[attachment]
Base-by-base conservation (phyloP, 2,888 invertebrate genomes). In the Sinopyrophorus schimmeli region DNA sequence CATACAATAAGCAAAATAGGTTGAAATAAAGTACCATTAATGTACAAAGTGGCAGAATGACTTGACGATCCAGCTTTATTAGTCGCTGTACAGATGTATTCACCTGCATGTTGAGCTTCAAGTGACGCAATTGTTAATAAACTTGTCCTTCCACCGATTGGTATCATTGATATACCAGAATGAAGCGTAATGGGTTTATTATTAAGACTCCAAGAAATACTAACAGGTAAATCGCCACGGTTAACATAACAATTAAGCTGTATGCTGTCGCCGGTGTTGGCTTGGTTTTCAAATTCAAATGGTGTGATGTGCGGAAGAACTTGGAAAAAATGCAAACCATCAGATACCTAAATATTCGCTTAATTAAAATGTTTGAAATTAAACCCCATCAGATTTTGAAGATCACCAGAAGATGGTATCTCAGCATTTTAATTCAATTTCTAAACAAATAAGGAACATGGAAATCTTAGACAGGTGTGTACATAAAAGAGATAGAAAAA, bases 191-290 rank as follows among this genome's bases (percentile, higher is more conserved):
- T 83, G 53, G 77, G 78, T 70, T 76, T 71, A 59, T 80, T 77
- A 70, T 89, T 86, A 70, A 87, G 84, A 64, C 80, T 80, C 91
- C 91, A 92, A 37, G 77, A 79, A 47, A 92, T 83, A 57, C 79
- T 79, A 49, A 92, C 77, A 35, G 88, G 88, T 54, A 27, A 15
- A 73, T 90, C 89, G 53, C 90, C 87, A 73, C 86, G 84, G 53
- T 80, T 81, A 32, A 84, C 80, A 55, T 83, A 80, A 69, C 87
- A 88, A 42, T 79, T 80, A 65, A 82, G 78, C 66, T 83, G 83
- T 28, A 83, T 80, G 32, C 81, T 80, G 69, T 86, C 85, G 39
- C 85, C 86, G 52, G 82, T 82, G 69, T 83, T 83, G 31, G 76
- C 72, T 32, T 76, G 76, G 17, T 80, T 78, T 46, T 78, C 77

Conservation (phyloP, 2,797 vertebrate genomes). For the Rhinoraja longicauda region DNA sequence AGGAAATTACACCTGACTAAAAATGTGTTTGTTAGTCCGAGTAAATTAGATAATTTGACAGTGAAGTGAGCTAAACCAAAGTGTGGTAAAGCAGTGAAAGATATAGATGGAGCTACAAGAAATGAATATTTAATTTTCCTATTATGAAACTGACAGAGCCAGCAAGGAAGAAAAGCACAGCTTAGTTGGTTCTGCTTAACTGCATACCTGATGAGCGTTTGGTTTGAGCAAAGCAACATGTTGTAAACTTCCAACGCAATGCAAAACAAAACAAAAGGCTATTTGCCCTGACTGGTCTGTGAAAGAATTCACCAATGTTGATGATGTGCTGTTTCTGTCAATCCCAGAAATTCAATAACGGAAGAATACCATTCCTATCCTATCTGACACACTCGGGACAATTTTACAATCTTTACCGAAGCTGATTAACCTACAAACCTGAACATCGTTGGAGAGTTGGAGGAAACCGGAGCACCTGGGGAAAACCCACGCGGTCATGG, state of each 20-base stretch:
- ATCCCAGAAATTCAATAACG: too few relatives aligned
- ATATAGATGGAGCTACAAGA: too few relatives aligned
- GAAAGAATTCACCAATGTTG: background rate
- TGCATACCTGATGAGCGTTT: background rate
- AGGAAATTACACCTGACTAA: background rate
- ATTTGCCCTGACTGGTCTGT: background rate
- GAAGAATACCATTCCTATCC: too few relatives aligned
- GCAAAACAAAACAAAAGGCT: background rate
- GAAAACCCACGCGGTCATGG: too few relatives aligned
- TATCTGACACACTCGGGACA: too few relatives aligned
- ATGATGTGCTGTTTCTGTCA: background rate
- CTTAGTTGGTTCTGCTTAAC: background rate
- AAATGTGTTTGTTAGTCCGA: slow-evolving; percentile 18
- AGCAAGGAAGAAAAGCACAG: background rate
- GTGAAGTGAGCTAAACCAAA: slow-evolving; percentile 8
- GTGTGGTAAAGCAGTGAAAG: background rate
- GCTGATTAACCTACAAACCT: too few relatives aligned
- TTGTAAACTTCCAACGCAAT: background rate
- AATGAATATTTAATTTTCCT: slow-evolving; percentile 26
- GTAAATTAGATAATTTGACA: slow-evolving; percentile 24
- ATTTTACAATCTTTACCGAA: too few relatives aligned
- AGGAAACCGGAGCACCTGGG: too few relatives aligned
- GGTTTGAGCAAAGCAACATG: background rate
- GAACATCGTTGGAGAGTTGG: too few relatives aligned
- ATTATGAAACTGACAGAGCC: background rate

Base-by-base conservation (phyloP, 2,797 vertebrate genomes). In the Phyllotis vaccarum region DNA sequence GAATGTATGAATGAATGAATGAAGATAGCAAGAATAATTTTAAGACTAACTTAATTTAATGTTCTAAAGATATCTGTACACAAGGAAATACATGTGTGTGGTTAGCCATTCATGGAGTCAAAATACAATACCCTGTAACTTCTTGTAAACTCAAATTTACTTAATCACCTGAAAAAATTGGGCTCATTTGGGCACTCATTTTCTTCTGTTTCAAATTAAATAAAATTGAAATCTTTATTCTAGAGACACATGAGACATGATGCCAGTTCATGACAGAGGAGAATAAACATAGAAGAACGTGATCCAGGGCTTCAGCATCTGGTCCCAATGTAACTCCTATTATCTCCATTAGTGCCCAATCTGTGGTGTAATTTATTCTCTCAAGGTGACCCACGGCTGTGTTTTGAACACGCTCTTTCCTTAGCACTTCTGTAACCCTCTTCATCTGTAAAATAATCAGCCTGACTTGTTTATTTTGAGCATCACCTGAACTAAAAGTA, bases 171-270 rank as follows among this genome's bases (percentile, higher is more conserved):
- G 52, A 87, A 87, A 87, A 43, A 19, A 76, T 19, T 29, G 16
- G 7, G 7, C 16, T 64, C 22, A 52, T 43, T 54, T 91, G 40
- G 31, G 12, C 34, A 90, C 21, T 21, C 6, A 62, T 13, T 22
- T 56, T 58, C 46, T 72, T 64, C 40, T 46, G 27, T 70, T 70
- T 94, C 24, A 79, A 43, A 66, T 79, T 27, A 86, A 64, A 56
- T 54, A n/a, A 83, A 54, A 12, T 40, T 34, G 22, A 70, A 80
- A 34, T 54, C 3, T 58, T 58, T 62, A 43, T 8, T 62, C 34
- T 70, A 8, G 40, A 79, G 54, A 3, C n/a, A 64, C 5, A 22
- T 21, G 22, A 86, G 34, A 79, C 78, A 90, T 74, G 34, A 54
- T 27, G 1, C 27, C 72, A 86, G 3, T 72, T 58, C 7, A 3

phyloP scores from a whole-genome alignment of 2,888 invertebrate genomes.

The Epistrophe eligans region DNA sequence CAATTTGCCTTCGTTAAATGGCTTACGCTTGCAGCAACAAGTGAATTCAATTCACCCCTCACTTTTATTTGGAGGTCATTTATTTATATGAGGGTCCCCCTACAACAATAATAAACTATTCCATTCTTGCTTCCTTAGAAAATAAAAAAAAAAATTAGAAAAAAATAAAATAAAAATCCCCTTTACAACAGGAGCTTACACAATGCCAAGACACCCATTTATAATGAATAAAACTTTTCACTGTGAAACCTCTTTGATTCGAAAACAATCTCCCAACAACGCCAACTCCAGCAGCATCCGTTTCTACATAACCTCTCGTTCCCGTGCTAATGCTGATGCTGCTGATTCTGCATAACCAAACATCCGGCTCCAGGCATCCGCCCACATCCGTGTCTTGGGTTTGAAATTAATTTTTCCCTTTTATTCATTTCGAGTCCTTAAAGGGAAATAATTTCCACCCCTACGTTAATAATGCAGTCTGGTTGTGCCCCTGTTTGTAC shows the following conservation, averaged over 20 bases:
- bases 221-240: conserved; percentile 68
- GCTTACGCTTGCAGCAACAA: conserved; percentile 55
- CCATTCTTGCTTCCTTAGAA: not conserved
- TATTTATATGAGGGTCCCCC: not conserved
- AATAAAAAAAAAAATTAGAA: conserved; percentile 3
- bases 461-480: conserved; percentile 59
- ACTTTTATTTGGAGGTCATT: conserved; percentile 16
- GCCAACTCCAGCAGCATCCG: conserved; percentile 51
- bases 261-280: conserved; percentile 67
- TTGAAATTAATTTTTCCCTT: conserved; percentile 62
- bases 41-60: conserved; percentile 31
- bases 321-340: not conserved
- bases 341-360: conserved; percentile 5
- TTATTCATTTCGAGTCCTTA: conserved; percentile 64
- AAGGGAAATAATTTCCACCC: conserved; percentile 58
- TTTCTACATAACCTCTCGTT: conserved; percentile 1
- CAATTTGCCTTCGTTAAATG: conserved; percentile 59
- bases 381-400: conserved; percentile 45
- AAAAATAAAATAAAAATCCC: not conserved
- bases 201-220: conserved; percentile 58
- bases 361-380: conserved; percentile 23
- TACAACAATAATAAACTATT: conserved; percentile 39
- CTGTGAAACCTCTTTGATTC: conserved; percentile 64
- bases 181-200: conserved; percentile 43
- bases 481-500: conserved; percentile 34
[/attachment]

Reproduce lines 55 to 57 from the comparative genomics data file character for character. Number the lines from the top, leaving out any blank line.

- AATAAAAAAAAAAATTAGAA: conserved; percentile 3
- bases 461-480: conserved; percentile 59
- ACTTTTATTTGGAGGTCATT: conserved; percentile 16